Your organization will experience crisis. Mistakes will be made. Someone will have a bad experience. A member of your organization will say or do something dumb, or heaven forbid, criminal. And because everyone with a smartphone is a publisher, small fires are harder to contain.
In our last post on crisis communications planning we addressed the role social media plays in crisis response and how to develop a social media strategy as part of your crisis communications plan. But it’s easier said than done. In our final post in the four-part series we want to prepare you to execute social media strategy in crisis.
How to execute social media strategy in crisis
During a crisis, use social media to your advantage. It’s one of the quickest ways to reach those you need to reach, and it becomes your company’s unifying voice.
As company statements
Reporters will expect to see your updates and will use them for quotes. Ensure any social media posts strictly reiterate news release content, police statements or speeches made by other authorities. Use social to link to longer statements. Some social platforms and some crisis situations lend themselves to more personal/first-person posts and others to more corporate/official posts.
In rapid succession
It’s okay to tweet rapidly if the updates are critical. It will help you get your messages across more authoritatively and as thoroughly as possible. On Facebook, fewer but more complete updates are better, but don’t ignore engagement once you’ve posted the information.
Sensitive to time
Real-time communication tools call for real-time updates. Tweet along with press conferences, during news programs or even on the scene. Most social media platforms incorporate time stamps on each posting; however, make sure other materials you may link to are time-stamped as well. Don’t forget to keep your landing page and social media platforms regularly updated so your audiences have the latest news.
Often, companies wonder how much engagement should be allowed on social media during crises. At all times, it is important to watch and listen to the conversation happening online. However, you shouldn’t respond to anything you see or read without understanding its intent. Here are four things to consider before replying:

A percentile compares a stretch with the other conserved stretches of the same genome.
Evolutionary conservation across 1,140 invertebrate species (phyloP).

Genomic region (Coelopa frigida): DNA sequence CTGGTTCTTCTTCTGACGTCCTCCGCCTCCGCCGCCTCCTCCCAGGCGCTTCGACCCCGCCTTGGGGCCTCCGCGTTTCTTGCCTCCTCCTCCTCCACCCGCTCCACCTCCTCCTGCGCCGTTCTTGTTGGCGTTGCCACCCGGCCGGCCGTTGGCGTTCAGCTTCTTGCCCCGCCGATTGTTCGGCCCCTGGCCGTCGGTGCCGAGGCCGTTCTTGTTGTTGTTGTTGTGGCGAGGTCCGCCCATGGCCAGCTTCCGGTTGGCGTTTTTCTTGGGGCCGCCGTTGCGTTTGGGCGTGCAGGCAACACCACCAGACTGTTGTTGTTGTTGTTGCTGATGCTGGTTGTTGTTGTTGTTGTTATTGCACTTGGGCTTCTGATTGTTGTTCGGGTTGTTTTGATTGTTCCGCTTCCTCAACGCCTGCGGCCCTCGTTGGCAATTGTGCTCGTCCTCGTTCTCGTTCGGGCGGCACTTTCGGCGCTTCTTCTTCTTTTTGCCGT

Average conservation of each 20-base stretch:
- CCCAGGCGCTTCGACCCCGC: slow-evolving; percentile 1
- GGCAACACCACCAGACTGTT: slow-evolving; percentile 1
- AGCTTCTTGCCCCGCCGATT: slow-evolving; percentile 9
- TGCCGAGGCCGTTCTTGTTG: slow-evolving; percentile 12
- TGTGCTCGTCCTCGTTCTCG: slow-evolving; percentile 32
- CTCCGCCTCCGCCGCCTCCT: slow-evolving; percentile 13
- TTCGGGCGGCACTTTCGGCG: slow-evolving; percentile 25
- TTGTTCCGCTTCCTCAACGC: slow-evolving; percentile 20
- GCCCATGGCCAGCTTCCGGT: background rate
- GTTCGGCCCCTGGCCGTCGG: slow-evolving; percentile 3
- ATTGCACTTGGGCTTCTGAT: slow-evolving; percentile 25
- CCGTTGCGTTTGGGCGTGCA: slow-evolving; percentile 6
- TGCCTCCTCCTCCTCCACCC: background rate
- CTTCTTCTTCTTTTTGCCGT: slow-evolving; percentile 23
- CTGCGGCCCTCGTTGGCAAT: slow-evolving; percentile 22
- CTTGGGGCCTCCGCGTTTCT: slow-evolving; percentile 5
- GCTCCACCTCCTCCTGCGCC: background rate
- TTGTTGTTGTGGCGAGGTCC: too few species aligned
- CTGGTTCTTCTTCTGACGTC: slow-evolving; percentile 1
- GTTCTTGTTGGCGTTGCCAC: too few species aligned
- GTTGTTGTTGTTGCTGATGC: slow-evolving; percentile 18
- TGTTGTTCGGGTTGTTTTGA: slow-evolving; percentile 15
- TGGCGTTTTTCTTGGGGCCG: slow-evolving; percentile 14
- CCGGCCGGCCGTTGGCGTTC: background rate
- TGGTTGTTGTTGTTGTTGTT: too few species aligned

- Has someone tweeted a genuine question or concern directly at you? If so, reply to them with an answer if you can. Depending on the question, it may be better to ask them to send you a direct message so you can reply out of the public’s eye, especially if you are dealing with privacy issues. If you don’t have the answer, let them know their question has been received and an answer will be shared as soon as possible.
- Has someone questioned you directly using false information? Reply to them with an answer, and direct them to your landing page.
- Has someone created a false claim to perpetuate a negative thought? Then, no, there’s no need to respond directly online to that person. Instead, use the opportunity to clear up any rumors or misinformation by posting a message reiterating where to find the most accurate, up-to-date information – either on your website or through the authorities.
- Has someone threatened you? Do not respond. Alert your team and report the message to authorities.
Every organization will experience crisis. If you have a crisis communications plan in place and follow it faithfully, your organization is more likely to emerge with its reputation intact.
If you just need a crisis communications plan or you’re looking for a partner to execute one for you, e-mail or call me – 317.749.0331.
This all sounds good, but how do you put it all together in real life, right? Here’s how Borshoff used social media to help a client earn rave reviews for their crisis response.
Read other posts in the series: